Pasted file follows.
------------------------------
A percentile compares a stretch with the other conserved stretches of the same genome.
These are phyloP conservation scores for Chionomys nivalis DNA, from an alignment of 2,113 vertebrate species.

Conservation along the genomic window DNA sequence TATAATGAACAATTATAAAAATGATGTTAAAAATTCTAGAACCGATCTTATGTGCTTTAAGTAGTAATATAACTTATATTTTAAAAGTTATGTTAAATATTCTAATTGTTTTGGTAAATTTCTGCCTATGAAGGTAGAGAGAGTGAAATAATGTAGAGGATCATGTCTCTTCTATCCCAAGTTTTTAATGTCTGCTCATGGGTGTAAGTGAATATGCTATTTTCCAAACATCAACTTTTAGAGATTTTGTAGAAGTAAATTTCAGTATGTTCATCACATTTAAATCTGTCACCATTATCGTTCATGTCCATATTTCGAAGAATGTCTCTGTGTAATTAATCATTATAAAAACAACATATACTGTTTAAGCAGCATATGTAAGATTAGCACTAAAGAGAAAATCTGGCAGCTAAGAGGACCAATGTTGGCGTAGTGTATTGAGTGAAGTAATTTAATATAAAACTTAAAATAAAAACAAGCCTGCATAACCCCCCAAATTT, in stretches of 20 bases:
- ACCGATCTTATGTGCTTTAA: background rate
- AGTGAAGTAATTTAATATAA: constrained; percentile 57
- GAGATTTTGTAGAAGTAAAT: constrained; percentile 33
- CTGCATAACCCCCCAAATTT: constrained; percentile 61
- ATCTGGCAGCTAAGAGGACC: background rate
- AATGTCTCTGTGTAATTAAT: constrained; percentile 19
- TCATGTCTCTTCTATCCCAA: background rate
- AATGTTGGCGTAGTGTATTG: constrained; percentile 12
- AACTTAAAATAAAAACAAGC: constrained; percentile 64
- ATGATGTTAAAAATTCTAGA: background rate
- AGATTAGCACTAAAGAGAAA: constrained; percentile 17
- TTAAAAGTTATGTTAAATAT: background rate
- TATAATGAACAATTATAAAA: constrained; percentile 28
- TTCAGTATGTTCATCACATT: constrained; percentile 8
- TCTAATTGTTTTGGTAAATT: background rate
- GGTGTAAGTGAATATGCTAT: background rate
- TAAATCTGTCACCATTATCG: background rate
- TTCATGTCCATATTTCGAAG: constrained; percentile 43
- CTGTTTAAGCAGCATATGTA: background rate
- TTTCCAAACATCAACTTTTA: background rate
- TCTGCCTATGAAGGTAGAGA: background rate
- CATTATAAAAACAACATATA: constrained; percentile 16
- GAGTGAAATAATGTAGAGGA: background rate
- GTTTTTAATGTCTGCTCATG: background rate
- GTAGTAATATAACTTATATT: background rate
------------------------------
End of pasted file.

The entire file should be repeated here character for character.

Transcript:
A percentile compares a stretch with the other conserved stretches of the same genome.
These are phyloP conservation scores for Chionomys nivalis DNA, from an alignment of 2,113 vertebrate species.

Conservation along the genomic window DNA sequence TATAATGAACAATTATAAAAATGATGTTAAAAATTCTAGAACCGATCTTATGTGCTTTAAGTAGTAATATAACTTATATTTTAAAAGTTATGTTAAATATTCTAATTGTTTTGGTAAATTTCTGCCTATGAAGGTAGAGAGAGTGAAATAATGTAGAGGATCATGTCTCTTCTATCCCAAGTTTTTAATGTCTGCTCATGGGTGTAAGTGAATATGCTATTTTCCAAACATCAACTTTTAGAGATTTTGTAGAAGTAAATTTCAGTATGTTCATCACATTTAAATCTGTCACCATTATCGTTCATGTCCATATTTCGAAGAATGTCTCTGTGTAATTAATCATTATAAAAACAACATATACTGTTTAAGCAGCATATGTAAGATTAGCACTAAAGAGAAAATCTGGCAGCTAAGAGGACCAATGTTGGCGTAGTGTATTGAGTGAAGTAATTTAATATAAAACTTAAAATAAAAACAAGCCTGCATAACCCCCCAAATTT, in stretches of 20 bases:
- ACCGATCTTATGTGCTTTAA: background rate
- AGTGAAGTAATTTAATATAA: constrained; percentile 57
- GAGATTTTGTAGAAGTAAAT: constrained; percentile 33
- CTGCATAACCCCCCAAATTT: constrained; percentile 61
- ATCTGGCAGCTAAGAGGACC: background rate
- AATGTCTCTGTGTAATTAAT: constrained; percentile 19
- TCATGTCTCTTCTATCCCAA: background rate
- AATGTTGGCGTAGTGTATTG: constrained; percentile 12
- AACTTAAAATAAAAACAAGC: constrained; percentile 64
- ATGATGTTAAAAATTCTAGA: background rate
- AGATTAGCACTAAAGAGAAA: constrained; percentile 17
- TTAAAAGTTATGTTAAATAT: background rate
- TATAATGAACAATTATAAAA: constrained; percentile 28
- TTCAGTATGTTCATCACATT: constrained; percentile 8
- TCTAATTGTTTTGGTAAATT: background rate
- GGTGTAAGTGAATATGCTAT: background rate
- TAAATCTGTCACCATTATCG: background rate
- TTCATGTCCATATTTCGAAG: constrained; percentile 43
- CTGTTTAAGCAGCATATGTA: background rate
- TTTCCAAACATCAACTTTTA: background rate
- TCTGCCTATGAAGGTAGAGA: background rate
- CATTATAAAAACAACATATA: constrained; percentile 16
- GAGTGAAATAATGTAGAGGA: background rate
- GTTTTTAATGTCTGCTCATG: background rate
- GTAGTAATATAACTTATATT: background rate